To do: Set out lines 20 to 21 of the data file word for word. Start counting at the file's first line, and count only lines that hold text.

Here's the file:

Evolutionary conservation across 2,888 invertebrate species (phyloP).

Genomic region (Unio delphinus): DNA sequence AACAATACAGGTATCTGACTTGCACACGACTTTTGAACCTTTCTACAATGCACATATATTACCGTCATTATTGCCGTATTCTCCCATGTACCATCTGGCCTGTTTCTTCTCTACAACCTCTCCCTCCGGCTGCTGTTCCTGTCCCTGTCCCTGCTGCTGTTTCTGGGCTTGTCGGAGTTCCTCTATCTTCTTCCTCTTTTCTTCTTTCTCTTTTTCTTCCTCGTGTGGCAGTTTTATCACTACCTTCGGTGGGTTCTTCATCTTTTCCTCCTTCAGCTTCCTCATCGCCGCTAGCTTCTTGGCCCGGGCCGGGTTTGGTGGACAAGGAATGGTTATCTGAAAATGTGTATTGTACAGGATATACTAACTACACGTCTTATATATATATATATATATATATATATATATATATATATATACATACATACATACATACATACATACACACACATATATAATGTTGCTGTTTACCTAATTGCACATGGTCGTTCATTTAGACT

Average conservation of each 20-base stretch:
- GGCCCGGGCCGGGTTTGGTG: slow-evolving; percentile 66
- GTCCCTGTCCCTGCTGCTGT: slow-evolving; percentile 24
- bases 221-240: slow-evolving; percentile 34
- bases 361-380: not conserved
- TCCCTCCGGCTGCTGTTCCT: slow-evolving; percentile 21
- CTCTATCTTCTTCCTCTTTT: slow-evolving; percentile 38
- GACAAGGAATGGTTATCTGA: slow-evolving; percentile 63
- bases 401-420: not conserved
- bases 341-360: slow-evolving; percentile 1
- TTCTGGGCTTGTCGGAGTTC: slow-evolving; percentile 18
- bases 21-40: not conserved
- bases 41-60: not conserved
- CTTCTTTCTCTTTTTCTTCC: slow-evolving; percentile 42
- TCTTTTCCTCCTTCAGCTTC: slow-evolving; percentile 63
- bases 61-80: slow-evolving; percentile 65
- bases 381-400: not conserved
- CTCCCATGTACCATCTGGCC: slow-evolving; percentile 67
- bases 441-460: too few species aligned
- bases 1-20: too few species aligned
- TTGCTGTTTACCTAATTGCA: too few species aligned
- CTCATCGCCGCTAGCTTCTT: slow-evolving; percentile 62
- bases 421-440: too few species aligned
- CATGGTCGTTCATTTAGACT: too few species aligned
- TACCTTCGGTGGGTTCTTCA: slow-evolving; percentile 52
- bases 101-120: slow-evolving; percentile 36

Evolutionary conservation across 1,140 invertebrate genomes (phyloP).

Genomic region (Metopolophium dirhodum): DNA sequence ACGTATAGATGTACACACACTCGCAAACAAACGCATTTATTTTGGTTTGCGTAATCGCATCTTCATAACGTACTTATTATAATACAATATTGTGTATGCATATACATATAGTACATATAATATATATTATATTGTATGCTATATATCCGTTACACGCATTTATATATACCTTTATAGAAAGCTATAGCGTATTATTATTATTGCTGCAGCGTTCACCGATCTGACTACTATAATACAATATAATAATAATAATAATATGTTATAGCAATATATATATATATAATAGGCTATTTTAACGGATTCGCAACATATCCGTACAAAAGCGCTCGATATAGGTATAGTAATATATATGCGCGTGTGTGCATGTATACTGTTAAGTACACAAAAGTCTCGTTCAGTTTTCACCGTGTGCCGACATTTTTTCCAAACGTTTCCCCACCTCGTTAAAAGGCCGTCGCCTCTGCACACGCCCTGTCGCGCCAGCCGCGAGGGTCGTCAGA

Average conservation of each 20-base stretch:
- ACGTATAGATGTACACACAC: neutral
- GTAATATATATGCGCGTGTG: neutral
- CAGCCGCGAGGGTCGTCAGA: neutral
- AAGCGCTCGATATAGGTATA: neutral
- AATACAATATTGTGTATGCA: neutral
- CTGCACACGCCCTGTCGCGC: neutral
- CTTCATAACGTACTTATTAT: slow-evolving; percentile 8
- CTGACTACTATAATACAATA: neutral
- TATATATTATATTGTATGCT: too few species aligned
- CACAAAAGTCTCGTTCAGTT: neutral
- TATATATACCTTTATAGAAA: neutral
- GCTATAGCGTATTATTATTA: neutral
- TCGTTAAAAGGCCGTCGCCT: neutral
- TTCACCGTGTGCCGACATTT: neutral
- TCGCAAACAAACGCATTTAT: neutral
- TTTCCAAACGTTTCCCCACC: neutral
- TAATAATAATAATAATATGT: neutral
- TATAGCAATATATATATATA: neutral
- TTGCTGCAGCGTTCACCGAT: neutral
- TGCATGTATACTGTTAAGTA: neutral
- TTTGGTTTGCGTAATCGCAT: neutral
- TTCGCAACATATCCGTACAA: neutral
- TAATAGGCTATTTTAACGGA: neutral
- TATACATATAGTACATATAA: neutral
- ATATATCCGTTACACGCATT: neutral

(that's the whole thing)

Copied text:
- CTCCCATGTACCATCTGGCC: slow-evolving; percentile 67
- bases 441-460: too few species aligned